Sunday, 29 June 2014

Max Lucado's Cure for the Common Life

I just finished reading Max Lucado's book, which is supposed to help you start to figure out what your strengths are and what you were meant to do with your life. I checked it out of the library because - I admit it - I liked the cover, which has two Labradors snoozing on a couch (okay, it's a shallow reason -- but I do tend to judge books by their covers).

I did the exercises in the back of the book. This is a summary of the results:

"Verbs" I like to do: learning, reading, writing, teaching, walking, pretending, creating, envisioning (seeing what a thing could be)

Topics I enjoy: history, archaeology, animals, home renovation and restoration, antiques, gardening, self reliance, Aboriginal culture

Things that motivate me: solving mysteries, freedom of choice, flexible routine, the unusual and quirky, being the resource or receptacle of knowledge, working in isolation, and if I'm in a group I like to lead

"Sweet" moments from my childhood: acting out the stories in my head in the backyard, reading The Lord of the Rings on the roll-away bed in the carport with my siblings, walking through houses under construction, oil painting with my mom

"Sweet" moments from my adulthood: taking apart the upholstery on my couch and washing it (thus saving a whack of money), speaking to book clubs about my books, teaching Relief Society when the lesson goes well, planting out seedlings I've grown from seed, doodling floor plans and landscape designs

The idea is that you then take these things, search out the themes, and see what you are best at. I think my results show I am best at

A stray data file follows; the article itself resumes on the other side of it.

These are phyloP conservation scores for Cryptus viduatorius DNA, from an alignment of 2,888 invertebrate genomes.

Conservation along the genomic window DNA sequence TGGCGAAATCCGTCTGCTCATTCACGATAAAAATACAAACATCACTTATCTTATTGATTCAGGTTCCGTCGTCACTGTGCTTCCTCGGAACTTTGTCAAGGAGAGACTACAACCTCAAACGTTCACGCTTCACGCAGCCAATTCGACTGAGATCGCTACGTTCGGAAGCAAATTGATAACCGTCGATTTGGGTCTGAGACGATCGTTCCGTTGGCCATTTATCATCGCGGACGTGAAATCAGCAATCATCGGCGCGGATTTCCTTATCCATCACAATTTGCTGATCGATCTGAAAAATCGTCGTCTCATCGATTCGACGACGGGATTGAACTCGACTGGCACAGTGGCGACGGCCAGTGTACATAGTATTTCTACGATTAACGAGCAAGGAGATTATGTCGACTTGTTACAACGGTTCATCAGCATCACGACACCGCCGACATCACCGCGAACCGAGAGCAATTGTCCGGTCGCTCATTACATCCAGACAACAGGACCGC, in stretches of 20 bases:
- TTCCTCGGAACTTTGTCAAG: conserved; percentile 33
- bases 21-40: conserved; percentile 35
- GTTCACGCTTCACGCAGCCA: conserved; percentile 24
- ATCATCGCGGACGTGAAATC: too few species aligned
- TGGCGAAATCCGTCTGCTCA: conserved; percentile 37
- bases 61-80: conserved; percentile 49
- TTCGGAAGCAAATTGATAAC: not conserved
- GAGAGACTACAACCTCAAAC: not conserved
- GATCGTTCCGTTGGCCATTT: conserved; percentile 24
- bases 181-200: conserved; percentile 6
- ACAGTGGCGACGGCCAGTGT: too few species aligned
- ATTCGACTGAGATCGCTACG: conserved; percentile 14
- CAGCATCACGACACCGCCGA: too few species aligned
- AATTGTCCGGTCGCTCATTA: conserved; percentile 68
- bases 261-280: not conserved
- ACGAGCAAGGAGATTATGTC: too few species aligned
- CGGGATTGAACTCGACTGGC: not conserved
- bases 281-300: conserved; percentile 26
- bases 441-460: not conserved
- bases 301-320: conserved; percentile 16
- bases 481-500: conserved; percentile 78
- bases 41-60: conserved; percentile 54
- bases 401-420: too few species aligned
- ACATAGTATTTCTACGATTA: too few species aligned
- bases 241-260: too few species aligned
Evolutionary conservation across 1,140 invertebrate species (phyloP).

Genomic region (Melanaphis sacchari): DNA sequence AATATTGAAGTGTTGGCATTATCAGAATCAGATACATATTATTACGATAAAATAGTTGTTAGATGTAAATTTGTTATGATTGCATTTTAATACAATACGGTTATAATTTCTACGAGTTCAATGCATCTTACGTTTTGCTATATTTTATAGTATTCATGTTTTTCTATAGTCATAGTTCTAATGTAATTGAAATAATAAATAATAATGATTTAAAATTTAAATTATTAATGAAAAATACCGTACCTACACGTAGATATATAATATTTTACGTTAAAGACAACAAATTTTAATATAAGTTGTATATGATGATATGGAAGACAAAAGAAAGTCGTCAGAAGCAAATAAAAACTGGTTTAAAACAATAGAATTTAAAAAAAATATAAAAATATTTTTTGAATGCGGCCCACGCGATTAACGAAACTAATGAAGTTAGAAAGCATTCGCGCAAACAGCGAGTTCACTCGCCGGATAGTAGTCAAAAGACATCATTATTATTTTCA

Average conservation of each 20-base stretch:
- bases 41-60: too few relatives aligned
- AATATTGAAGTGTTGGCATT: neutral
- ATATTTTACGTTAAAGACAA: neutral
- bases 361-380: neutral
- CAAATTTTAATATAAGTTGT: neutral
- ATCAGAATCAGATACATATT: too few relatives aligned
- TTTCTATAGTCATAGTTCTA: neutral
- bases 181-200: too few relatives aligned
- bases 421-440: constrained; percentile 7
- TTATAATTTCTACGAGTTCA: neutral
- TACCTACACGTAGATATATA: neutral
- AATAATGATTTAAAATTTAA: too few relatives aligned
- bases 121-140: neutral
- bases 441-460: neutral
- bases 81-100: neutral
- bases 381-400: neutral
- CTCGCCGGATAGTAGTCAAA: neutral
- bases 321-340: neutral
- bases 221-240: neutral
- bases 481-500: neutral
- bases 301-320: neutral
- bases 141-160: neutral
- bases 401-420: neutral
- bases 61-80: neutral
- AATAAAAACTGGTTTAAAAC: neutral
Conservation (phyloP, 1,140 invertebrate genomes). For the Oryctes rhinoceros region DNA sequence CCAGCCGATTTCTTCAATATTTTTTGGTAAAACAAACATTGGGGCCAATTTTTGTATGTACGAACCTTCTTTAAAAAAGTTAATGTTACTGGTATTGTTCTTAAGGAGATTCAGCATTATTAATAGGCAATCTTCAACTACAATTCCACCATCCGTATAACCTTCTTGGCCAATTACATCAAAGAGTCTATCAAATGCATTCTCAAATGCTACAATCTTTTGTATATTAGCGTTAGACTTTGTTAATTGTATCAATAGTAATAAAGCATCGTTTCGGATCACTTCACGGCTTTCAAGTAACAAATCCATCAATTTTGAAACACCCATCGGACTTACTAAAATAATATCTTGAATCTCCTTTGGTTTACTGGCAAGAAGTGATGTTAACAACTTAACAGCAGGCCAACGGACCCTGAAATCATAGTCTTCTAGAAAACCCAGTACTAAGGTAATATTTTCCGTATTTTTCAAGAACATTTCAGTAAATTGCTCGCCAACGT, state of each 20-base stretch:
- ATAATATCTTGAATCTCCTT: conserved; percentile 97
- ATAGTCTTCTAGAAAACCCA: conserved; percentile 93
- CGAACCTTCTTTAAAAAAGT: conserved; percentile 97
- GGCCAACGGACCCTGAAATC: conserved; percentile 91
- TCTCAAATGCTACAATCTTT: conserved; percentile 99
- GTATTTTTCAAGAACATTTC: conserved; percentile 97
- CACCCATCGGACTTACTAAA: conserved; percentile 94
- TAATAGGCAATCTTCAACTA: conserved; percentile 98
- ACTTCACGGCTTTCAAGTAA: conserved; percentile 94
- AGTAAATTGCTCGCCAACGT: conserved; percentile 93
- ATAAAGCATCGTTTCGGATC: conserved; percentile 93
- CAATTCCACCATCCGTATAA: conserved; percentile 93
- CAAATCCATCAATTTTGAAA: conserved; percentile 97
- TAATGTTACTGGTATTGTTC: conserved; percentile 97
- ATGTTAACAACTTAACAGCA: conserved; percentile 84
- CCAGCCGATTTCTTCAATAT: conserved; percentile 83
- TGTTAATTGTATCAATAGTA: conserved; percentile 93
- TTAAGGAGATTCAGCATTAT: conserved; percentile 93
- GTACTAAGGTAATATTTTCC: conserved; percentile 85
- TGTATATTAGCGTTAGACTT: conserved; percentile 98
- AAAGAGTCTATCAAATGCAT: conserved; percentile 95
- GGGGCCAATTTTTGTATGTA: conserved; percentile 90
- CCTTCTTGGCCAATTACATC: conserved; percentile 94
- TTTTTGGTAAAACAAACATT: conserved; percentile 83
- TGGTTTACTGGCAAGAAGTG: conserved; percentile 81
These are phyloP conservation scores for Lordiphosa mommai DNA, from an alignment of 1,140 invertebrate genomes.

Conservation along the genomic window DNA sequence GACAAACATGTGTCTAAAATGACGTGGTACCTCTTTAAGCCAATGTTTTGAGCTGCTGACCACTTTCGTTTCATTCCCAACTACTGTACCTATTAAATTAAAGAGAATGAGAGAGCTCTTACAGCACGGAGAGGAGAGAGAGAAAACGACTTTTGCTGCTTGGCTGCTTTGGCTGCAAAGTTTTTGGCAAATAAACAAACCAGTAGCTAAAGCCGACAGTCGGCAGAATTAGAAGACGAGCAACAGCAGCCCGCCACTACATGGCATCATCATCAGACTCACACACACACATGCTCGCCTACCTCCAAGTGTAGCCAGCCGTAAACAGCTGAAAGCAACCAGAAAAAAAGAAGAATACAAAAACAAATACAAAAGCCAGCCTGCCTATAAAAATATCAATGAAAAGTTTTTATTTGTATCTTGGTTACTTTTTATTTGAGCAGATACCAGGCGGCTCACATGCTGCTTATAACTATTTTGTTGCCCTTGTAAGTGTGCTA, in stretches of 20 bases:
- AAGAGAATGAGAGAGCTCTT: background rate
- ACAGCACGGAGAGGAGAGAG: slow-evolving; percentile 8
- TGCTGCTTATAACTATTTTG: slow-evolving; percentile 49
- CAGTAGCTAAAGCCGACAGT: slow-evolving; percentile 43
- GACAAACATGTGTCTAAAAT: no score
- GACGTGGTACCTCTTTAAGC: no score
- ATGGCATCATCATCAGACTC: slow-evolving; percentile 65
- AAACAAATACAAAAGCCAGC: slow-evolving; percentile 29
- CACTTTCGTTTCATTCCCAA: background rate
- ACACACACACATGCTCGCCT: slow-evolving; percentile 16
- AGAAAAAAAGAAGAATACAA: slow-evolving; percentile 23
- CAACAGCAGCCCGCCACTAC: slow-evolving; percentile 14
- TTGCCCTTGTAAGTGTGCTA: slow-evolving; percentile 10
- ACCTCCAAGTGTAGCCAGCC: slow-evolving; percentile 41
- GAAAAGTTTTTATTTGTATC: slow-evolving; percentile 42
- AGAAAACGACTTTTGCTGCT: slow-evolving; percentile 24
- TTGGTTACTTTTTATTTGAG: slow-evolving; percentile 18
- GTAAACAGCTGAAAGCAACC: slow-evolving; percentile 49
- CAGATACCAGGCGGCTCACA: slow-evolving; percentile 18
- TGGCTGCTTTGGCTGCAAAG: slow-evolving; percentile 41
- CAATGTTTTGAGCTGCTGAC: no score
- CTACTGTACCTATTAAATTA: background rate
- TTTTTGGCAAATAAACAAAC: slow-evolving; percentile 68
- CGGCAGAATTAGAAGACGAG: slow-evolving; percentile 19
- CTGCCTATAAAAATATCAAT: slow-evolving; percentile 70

• envisioning
  • designing
  • creating, and then
  • helping others to see that vision.

So what jobs would be the right fit for me? Well, things that occurred to me that would appeal are:
  • taking old overgrown gardens and redesigning them, then bringing order out of chaos
  • Establishing community gardens. Except that doesn't pay.
  • writing screenplays
  • writing both informative articles and fiction stories
  • movie set design and build
  • restoring and repurposing old buildings
  • I like the idea of architecture but it sounds too technical. I want to be the "ideas guy" who doodles the initial concept. So maybe concept design?
  • Raising food for the food bank in my garden. Except that doesn't pay.
  • Somehow teaching fits into all of this too.
So there's me in a nutshell. Some of it I already knew or suspected, but some was eye-opening. And suddenly I understand better my driving need to check out real estate ads. It's all about the envisioning, the populating with stories, the fantasizing about what I could do with the place. Not necessarily about wanting to buy it.

How about you, my readers? (All two of you.) Go check out the book. I'd like to hear from you what your results show.

Meanwhile, I need to think about how I can incorporate more envisioning, designing, and creating in my current employment, which I can't let go of at the moment. I need to see my cubicle not as a sensory-deprivation tank, but as my own personal Parisian garret, or my design studio...

Saturday, 28 June 2014

Pick-Your-Own Strawberries

We're off to pick berries this morning. I'm sad to say the Fierri Brothers have closed their berry farms and the land is slated for development. However, Downey's Farm is still operating -- hooray! -- and they have strawberries.